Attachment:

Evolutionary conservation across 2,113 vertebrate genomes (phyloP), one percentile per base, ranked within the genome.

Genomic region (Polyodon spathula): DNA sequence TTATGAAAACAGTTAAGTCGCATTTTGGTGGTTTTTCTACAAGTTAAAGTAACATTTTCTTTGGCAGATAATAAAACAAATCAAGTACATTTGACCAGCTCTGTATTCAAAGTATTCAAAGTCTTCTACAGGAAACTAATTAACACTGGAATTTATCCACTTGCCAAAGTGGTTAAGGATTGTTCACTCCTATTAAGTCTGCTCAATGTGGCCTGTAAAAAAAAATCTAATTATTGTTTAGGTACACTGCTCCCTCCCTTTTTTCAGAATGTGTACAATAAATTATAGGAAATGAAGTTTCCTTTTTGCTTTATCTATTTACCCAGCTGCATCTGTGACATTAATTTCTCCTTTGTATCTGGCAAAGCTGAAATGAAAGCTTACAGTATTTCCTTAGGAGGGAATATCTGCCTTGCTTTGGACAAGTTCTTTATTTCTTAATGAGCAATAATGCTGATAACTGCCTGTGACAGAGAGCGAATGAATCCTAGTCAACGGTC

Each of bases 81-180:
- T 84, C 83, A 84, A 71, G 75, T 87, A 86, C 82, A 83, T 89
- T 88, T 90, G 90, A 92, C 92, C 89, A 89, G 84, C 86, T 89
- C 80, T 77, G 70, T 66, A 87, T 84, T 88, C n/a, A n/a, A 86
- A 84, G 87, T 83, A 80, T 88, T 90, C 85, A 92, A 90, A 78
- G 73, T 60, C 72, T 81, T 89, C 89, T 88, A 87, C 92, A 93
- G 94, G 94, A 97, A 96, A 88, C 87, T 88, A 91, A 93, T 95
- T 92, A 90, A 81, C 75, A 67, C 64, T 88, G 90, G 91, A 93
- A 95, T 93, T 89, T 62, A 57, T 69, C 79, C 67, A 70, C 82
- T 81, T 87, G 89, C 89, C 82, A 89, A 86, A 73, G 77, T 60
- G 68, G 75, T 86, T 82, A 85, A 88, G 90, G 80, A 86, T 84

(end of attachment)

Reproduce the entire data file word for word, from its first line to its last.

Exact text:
Evolutionary conservation across 2,113 vertebrate genomes (phyloP), one percentile per base, ranked within the genome.

Genomic region (Polyodon spathula): DNA sequence TTATGAAAACAGTTAAGTCGCATTTTGGTGGTTTTTCTACAAGTTAAAGTAACATTTTCTTTGGCAGATAATAAAACAAATCAAGTACATTTGACCAGCTCTGTATTCAAAGTATTCAAAGTCTTCTACAGGAAACTAATTAACACTGGAATTTATCCACTTGCCAAAGTGGTTAAGGATTGTTCACTCCTATTAAGTCTGCTCAATGTGGCCTGTAAAAAAAAATCTAATTATTGTTTAGGTACACTGCTCCCTCCCTTTTTTCAGAATGTGTACAATAAATTATAGGAAATGAAGTTTCCTTTTTGCTTTATCTATTTACCCAGCTGCATCTGTGACATTAATTTCTCCTTTGTATCTGGCAAAGCTGAAATGAAAGCTTACAGTATTTCCTTAGGAGGGAATATCTGCCTTGCTTTGGACAAGTTCTTTATTTCTTAATGAGCAATAATGCTGATAACTGCCTGTGACAGAGAGCGAATGAATCCTAGTCAACGGTC

Each of bases 81-180:
- T 84, C 83, A 84, A 71, G 75, T 87, A 86, C 82, A 83, T 89
- T 88, T 90, G 90, A 92, C 92, C 89, A 89, G 84, C 86, T 89
- C 80, T 77, G 70, T 66, A 87, T 84, T 88, C n/a, A n/a, A 86
- A 84, G 87, T 83, A 80, T 88, T 90, C 85, A 92, A 90, A 78
- G 73, T 60, C 72, T 81, T 89, C 89, T 88, A 87, C 92, A 93
- G 94, G 94, A 97, A 96, A 88, C 87, T 88, A 91, A 93, T 95
- T 92, A 90, A 81, C 75, A 67, C 64, T 88, G 90, G 91, A 93
- A 95, T 93, T 89, T 62, A 57, T 69, C 79, C 67, A 70, C 82
- T 81, T 87, G 89, C 89, C 82, A 89, A 86, A 73, G 77, T 60
- G 68, G 75, T 86, T 82, A 85, A 88, G 90, G 80, A 86, T 84